As for output, the primary sensor is good but not class-leading. It captures frames with saturated colours and optimal details but struggles to perform as well in lowlight conditions. The ultra wide angle is good, but the frames it captures lack detailing, especially on the sides. Moreover, the shots lack the colour depth and minute details like dynamic range, highlights and shadows are not prominent. In low light, the sensor struggles to capture details and suffers from prominent noise across the frame. The macro camera is there for novelty but it does not add any real utility to the camera set-up. The front camera is good but heavily dependent on beauty features to improve the output. Thankfully, there is an option to disable the beauty mode for a natural-looking output.
The camera performance might not be perfect but the software-level add-ons lift the experience by enabling new ways to look at the world around. For example, the night filters are great even for daytime imaging. It adds new dimensions to the otherwise regular-looking frames. Similarly, the ‘Cinema Mode’ for video recording is not common in smartphones in the midrange segment. This mode lets you record videos in the cinematic 21:9 wide format, which may seem something of interest to content creators. Speaking of video recording capability, the Narzo 30 Pro supports 4K resolution videos at 30 frames per second through its primary sensor. The ultra-wide-angle sensor can go up to 1080p at 30fps. The front camera is limited to 1080p at 30fps but supports software-level stabilisation.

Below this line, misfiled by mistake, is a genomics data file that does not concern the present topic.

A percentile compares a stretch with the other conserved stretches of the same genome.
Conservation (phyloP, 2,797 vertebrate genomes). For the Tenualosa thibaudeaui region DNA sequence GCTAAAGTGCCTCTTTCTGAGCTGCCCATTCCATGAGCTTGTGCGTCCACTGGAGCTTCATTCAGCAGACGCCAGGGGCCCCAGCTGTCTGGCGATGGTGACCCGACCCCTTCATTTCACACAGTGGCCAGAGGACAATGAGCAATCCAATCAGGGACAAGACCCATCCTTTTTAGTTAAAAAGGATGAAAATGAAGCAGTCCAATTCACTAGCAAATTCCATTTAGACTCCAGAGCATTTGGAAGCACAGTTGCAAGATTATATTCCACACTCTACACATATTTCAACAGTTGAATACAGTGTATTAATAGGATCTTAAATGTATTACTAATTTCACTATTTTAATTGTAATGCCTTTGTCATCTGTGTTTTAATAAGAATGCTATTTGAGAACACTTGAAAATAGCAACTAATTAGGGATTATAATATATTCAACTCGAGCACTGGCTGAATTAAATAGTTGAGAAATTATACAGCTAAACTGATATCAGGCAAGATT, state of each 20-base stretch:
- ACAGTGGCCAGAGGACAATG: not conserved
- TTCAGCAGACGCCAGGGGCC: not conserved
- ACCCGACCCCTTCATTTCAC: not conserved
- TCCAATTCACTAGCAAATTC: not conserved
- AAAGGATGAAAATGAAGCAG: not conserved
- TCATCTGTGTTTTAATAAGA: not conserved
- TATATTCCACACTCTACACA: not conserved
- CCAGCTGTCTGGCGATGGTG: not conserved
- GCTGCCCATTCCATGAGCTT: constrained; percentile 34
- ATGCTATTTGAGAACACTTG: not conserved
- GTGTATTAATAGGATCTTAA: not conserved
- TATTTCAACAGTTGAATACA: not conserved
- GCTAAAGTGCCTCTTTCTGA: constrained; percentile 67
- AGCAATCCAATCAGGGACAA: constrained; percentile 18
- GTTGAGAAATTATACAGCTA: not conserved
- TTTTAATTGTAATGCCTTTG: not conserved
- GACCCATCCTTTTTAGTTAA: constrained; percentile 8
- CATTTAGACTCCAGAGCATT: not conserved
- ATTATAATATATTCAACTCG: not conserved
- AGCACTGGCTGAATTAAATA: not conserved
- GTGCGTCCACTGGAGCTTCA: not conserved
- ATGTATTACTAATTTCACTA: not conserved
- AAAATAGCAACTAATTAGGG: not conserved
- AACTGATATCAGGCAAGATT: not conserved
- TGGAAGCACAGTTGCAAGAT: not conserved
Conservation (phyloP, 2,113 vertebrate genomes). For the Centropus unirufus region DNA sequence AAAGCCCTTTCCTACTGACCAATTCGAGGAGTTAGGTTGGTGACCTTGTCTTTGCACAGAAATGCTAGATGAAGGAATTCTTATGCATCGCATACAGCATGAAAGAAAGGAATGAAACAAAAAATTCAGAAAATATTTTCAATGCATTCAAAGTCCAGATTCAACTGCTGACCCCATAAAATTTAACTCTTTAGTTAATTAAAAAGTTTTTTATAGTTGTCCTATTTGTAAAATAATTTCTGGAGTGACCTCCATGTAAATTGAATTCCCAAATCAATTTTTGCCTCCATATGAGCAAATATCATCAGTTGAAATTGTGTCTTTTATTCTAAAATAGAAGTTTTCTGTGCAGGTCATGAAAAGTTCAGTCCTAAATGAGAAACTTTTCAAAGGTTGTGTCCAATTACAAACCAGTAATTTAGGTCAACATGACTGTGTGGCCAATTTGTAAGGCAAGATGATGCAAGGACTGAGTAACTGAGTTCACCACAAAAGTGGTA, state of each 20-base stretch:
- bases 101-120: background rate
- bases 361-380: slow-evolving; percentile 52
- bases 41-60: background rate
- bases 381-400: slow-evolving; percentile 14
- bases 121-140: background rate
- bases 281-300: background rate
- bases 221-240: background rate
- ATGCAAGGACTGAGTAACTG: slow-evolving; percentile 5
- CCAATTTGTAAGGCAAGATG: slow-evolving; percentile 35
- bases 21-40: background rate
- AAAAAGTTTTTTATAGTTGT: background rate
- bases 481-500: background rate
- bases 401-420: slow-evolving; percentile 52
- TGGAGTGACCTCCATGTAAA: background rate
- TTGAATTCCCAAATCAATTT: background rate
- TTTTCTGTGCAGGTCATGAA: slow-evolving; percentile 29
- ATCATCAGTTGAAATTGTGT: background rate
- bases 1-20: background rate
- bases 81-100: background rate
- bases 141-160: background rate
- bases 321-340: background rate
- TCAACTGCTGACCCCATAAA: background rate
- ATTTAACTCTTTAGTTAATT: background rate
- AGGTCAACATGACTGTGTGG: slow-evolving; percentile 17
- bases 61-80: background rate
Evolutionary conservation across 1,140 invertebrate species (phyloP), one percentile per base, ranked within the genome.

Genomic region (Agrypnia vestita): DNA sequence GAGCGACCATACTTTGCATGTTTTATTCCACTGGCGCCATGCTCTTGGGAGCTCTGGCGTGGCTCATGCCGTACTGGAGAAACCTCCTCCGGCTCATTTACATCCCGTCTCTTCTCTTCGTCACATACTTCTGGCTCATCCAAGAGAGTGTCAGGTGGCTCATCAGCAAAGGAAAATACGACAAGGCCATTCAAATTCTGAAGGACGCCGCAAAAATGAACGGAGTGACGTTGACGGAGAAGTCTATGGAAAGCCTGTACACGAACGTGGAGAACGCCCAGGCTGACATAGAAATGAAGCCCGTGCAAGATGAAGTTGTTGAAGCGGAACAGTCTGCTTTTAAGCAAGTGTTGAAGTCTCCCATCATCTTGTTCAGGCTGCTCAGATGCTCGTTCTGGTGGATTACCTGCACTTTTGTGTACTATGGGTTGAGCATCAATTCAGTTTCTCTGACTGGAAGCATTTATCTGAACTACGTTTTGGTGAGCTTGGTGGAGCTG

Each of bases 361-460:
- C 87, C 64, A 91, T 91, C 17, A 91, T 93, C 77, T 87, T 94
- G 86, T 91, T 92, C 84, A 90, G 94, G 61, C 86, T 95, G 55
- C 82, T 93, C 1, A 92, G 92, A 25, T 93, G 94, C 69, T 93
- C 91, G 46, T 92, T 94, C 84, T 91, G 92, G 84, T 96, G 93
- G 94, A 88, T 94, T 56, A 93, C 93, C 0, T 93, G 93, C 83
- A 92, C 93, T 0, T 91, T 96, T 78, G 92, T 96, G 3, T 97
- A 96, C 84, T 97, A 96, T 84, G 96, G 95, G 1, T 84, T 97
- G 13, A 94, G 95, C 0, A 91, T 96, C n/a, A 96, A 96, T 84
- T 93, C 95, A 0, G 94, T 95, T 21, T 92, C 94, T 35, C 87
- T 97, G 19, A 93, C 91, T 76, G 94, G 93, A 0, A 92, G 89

Powered by MediaTek Dimensity 800U system-on-chip, paired with up to 8GB RAM and 128GB on-board storage, the phone is a big improvement with regard to performance when compared with its predecessor and some of its peers. It handles every task with ease. It works fine as a daily driver for most tasks and handles processor- and-graphic-intensive jobs well. There are no thermal issues here and the graphic-intensive gaming performance is as good as you get on any other midrange smartphone. Rounding up the swift performance is the 5G network capability, something that may not mean anything until the supported network services roll out in the country. On the bright side, the 5G connectivity makes the Narzo 30 Pro future-proof.
While the performance is good, the fact that the phone boots the now-dated Android 10 operating system-based Realme UI is a dampener. The UI is not bad, but it lacks the goodies that Realme UI 2.0 promises to bring along with the Android 11 generic pack.
The Realme Narzo 30 Pro ships with a 5,000 mAh battery, supported by 30W Dart-Charge technology for fast charging. The phone easily sails through a day on a single charge on regular usage but it has to be plugged in once in the evening for about 15 minutes if used extensively for power-heavy tasks like continuous video recording, gaming, video streaming, etc. As for charging, it is fast but nowhere close to the 65W fast-charging of the predecessor. Nonetheless, it is a decent fast-charging solution and people with no prior experience of 65W fast-charge would find the 30W fast-charge tech effective.
Priced at Rs 16,999, the Realme Narzo 30 Pro does not offer anything unique or different from what others already have in the midrange segment. But it is the cheapest 5G smartphone in the country, even if not the best 5G smartphone to go for. Aimed at gamers, the Narzo 30 Pro has a good performance but it is not as good in design, display, and imaging. That said, consider the Narzo 30 Pro for its sleek performance. Look elsewhere if you are in the market for an all-round midrange smartphone.